Both of these charts reflect the same data, however, they are depicted in completely different ways. The top image, the pie chart, is the original, while the icon matrix is the revised edition. The pie chart emphasizes each different section, while the icon matrix simply highlights the difference between two major categories of people: those who do not believe labels in any capacity, and those who do believe. In the final edition of this data visualization, I plan to keep the icon matrix, but change the color scheme to reflect a larger difference between each color. The title in both graphics is subpar. The pie chart is too long and hard to read, while the title for the icon matrix is faded gray, making it harder to notice when placed into a large body of text (my essay). The shopping carts in the icon matrix help to relate my topic with the data, whereas the pie chart is very vague and the reader may wonder the prevalence of the data in my essay.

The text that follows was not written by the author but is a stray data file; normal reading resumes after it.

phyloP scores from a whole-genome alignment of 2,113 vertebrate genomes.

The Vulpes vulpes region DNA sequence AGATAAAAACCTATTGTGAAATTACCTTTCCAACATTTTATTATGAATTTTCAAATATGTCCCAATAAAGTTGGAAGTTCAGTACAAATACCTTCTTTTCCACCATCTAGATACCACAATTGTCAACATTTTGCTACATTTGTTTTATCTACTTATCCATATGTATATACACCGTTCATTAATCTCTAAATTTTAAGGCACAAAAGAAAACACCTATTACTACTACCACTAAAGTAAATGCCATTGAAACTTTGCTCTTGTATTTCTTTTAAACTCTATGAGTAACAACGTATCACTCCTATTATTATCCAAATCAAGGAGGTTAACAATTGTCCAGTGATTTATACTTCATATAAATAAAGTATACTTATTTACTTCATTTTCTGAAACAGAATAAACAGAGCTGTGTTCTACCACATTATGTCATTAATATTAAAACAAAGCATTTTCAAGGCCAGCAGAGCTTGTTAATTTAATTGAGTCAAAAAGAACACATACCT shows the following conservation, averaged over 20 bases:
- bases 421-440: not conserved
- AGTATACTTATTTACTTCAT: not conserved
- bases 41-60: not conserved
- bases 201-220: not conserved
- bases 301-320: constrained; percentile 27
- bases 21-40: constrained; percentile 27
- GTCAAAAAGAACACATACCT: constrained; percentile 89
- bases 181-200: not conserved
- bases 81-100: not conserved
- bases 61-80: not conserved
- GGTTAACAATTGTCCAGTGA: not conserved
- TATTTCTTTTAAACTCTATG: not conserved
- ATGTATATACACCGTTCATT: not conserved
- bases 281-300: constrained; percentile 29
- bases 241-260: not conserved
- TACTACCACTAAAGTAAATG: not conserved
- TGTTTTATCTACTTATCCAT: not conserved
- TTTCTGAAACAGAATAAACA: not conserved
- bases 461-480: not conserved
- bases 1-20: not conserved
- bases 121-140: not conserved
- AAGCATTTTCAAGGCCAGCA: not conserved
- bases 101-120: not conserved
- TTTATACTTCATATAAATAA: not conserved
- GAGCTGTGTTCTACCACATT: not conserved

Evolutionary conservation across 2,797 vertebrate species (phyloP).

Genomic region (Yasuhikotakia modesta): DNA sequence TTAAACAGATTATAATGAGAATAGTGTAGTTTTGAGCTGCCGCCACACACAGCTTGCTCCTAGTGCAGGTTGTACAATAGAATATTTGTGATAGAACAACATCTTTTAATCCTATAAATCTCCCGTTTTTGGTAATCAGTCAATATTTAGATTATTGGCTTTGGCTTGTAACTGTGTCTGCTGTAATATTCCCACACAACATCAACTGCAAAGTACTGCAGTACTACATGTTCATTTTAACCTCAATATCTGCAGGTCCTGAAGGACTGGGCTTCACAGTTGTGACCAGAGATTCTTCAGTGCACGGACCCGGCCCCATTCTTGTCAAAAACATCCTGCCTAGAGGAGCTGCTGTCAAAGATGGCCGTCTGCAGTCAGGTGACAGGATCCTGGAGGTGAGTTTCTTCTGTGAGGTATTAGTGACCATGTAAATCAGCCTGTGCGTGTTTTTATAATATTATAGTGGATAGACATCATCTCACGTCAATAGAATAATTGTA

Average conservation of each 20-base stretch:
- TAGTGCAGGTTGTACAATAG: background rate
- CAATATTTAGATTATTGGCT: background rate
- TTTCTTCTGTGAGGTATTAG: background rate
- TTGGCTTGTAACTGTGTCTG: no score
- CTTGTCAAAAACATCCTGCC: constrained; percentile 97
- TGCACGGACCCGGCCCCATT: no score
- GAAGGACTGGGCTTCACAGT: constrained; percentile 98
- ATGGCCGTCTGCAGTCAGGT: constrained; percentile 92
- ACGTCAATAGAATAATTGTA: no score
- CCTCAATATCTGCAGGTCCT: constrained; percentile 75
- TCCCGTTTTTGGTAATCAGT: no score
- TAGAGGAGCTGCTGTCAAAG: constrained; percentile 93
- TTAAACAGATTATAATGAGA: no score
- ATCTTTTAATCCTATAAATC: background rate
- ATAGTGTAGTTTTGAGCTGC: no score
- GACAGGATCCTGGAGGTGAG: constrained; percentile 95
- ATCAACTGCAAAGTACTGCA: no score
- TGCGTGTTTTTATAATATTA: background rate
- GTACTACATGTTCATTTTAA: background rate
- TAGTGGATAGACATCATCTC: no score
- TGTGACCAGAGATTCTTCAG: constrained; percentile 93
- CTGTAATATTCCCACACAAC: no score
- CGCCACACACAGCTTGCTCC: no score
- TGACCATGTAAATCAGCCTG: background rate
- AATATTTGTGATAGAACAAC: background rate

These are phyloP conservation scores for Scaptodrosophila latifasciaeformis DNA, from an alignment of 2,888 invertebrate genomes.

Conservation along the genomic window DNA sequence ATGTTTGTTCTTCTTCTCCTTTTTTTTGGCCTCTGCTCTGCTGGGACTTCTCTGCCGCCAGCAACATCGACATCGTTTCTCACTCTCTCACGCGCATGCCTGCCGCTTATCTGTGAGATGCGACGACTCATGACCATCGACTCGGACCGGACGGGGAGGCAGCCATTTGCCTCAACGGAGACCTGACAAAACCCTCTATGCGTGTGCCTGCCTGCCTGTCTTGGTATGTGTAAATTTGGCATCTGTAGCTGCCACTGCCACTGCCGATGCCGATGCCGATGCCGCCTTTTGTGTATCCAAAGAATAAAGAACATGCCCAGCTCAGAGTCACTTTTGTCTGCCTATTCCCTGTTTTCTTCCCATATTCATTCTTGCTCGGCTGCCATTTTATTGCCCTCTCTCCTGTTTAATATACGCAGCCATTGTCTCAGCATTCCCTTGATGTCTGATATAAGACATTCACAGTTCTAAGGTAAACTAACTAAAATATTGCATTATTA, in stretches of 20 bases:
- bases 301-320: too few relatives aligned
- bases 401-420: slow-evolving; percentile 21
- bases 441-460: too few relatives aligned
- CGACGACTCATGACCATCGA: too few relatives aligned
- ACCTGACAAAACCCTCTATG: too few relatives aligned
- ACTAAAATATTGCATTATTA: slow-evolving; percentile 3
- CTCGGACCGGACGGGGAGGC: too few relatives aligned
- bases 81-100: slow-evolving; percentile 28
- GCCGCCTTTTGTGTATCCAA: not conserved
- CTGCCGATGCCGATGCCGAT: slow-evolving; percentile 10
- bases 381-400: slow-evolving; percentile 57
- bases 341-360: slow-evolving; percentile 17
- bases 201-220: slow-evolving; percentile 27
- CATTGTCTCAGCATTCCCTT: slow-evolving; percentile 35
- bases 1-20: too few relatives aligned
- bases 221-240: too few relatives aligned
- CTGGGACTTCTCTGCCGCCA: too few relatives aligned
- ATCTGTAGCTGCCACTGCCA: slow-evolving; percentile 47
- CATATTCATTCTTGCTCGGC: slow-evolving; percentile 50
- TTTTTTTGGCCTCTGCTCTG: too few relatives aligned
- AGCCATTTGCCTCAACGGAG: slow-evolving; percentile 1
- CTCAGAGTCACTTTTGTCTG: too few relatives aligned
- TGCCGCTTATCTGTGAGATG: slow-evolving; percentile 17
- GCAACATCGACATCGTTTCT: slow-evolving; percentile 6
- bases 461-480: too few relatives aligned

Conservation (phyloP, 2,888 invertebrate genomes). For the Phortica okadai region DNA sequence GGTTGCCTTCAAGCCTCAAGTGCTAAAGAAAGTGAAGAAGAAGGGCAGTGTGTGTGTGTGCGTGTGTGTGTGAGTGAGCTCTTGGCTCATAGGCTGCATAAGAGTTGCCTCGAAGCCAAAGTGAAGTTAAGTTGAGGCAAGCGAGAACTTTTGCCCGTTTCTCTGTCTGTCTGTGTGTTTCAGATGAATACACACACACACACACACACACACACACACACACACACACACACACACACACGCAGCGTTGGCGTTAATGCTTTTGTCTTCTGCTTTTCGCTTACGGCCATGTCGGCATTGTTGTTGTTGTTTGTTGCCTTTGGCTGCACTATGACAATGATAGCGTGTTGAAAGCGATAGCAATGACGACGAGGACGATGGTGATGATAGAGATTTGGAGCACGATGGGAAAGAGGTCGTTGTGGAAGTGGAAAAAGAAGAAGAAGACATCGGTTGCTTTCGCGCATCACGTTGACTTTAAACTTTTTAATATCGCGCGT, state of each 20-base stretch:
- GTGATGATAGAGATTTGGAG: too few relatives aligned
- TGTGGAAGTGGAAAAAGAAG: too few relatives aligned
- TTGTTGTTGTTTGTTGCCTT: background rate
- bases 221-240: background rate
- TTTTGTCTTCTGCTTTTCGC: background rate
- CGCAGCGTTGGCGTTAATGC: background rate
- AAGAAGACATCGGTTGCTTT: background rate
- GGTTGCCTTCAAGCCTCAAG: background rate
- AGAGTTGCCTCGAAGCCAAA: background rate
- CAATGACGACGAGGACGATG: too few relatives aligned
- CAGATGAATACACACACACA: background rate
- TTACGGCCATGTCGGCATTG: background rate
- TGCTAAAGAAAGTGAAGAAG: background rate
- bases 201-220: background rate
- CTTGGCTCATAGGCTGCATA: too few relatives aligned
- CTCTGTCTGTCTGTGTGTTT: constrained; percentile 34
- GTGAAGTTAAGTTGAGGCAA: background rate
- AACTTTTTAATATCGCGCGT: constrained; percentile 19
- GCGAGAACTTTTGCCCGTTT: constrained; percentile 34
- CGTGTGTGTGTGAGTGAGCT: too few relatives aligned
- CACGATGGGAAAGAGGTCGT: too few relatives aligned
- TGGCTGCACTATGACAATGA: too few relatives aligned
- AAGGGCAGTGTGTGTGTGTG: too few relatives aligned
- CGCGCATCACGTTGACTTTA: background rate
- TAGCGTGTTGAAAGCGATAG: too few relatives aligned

This data depicts the money being put into televised advertisements for children ages 2-11. While the money spent for carbonated beverage advertising is relatively low, so is fruit and vegetable content. Readers will hopefully see the amount of money being invested into getting children interested in a product, and the lack of advertising for health foods is prominent. Hopefully, this will help convey how large of a market children’s dietary habits create and the amount of advertising children have to see for restaurants, etc.